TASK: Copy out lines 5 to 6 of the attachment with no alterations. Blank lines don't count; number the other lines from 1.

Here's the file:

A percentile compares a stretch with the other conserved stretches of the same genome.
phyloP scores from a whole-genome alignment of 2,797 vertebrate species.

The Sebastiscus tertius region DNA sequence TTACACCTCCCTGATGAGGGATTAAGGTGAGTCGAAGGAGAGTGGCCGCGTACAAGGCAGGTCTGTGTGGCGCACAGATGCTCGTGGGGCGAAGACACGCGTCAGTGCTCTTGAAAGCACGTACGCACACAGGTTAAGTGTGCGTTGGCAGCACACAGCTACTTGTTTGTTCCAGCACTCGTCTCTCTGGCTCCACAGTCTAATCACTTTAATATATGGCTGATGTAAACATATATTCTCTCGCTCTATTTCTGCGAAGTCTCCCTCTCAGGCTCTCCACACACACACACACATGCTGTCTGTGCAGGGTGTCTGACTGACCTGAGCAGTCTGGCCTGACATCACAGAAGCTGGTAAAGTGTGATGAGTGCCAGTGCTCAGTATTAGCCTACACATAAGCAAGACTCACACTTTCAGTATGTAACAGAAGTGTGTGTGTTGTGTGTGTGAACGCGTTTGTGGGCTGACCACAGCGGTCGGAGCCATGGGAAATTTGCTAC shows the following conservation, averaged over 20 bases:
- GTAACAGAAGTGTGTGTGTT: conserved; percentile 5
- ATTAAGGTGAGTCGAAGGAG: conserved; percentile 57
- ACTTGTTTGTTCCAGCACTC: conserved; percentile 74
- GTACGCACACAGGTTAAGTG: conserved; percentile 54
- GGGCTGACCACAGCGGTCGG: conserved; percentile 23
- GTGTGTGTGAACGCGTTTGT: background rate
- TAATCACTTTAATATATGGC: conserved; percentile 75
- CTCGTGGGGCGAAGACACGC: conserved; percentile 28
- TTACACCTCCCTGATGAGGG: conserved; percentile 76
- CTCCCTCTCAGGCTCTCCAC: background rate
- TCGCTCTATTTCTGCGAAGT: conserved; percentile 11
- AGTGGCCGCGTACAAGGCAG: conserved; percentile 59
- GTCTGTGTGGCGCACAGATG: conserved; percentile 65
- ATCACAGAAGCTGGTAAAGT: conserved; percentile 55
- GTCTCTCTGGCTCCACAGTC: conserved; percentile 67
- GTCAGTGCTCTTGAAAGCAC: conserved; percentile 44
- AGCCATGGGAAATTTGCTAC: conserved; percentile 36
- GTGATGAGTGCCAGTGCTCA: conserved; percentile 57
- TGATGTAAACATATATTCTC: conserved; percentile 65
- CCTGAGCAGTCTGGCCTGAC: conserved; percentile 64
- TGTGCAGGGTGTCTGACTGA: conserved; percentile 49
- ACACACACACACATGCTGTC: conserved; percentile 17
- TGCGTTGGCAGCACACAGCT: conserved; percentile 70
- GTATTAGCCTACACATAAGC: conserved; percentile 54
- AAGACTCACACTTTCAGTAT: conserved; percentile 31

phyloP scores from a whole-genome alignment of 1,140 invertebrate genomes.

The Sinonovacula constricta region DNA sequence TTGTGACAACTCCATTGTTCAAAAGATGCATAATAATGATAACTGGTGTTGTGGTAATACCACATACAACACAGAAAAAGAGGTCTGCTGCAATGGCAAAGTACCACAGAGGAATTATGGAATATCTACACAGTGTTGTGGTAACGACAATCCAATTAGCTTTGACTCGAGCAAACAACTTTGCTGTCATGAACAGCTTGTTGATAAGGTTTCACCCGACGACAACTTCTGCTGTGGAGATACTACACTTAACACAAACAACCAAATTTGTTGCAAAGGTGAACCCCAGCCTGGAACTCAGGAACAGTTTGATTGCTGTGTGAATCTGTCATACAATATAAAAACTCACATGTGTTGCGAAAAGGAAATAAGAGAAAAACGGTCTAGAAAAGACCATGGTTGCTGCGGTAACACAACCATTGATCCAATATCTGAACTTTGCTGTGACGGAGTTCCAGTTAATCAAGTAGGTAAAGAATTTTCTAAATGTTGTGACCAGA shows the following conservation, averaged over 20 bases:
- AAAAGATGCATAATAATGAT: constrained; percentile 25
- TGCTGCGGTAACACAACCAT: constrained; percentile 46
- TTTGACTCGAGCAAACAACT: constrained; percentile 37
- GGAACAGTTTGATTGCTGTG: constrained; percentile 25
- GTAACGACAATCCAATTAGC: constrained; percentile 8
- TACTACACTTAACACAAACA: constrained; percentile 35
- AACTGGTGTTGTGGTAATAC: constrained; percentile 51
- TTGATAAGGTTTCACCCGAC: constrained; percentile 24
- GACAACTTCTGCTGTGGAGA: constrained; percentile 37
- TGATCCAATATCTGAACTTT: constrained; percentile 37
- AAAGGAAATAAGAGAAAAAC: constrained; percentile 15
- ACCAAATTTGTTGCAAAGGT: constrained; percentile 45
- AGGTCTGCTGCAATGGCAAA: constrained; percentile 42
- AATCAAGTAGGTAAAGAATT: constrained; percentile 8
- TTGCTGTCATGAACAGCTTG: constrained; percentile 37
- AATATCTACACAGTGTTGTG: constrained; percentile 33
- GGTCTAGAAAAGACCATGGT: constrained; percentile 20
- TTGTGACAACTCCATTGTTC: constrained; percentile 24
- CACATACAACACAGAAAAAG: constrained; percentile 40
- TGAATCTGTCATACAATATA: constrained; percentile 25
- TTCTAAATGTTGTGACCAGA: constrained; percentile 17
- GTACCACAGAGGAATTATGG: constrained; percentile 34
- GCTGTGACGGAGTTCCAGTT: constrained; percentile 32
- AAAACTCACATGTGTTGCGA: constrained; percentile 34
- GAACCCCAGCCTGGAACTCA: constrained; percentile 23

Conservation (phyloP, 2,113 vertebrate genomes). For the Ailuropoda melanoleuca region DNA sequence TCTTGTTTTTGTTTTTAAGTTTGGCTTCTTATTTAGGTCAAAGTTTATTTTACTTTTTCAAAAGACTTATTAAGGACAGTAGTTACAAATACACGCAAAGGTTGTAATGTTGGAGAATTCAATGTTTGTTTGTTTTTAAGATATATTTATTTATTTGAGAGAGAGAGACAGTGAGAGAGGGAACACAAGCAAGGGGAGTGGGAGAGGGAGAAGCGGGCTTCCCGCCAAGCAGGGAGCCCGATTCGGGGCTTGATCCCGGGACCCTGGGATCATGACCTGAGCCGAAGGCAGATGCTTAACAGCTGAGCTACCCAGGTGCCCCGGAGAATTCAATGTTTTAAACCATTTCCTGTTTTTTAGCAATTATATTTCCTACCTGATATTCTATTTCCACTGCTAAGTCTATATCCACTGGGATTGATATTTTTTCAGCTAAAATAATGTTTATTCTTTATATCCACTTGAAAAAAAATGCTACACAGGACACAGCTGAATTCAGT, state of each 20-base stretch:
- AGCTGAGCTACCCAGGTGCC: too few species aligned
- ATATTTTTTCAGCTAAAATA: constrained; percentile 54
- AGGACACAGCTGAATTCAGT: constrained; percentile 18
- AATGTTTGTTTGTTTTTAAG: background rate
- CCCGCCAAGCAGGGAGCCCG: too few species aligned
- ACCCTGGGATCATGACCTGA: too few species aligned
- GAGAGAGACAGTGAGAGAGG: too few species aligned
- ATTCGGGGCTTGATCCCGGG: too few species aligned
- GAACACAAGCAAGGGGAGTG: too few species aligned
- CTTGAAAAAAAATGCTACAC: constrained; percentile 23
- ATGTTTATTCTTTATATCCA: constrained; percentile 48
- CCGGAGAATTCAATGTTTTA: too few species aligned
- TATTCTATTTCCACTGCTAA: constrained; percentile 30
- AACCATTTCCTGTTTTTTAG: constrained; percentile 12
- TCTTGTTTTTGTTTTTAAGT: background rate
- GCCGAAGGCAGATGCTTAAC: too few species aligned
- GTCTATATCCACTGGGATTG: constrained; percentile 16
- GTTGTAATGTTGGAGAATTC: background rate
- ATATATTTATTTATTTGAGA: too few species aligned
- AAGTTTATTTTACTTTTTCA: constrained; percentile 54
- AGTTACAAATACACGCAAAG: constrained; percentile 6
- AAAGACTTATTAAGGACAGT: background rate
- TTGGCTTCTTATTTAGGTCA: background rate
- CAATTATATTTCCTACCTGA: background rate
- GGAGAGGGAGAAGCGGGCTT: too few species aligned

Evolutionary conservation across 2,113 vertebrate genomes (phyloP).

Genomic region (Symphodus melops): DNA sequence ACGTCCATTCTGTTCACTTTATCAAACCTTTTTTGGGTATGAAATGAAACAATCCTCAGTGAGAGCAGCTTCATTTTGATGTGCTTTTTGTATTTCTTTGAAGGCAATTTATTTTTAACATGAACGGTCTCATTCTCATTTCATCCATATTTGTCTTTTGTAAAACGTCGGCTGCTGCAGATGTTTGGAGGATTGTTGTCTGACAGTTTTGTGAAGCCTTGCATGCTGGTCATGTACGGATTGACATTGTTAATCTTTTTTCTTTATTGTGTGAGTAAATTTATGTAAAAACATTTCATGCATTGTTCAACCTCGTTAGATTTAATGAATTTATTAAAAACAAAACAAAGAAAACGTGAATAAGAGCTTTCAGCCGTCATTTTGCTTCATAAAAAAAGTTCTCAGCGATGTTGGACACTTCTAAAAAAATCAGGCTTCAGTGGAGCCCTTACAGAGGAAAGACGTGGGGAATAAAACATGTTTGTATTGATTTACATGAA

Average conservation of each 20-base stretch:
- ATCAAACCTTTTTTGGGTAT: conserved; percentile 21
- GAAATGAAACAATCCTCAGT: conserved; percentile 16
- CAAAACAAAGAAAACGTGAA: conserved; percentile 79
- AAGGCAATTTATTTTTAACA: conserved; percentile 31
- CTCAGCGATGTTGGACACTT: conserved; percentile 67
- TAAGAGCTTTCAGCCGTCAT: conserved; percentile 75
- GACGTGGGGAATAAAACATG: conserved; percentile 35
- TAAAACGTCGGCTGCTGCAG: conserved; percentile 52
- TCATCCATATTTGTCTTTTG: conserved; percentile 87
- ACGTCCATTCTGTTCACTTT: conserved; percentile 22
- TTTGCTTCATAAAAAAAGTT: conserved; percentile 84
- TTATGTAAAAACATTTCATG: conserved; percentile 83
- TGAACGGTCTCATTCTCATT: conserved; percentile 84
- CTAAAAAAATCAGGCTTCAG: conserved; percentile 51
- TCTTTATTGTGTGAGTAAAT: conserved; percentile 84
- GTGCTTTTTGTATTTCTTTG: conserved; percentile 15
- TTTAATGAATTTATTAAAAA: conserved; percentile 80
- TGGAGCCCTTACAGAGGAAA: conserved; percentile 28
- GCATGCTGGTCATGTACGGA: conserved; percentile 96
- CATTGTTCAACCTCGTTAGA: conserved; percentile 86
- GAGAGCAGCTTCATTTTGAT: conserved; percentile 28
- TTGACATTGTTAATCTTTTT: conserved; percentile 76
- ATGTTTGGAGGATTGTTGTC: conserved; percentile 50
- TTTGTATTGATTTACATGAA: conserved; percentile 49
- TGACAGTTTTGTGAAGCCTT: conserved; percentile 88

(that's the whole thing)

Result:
- ATTAAGGTGAGTCGAAGGAG: conserved; percentile 57
- ACTTGTTTGTTCCAGCACTC: conserved; percentile 74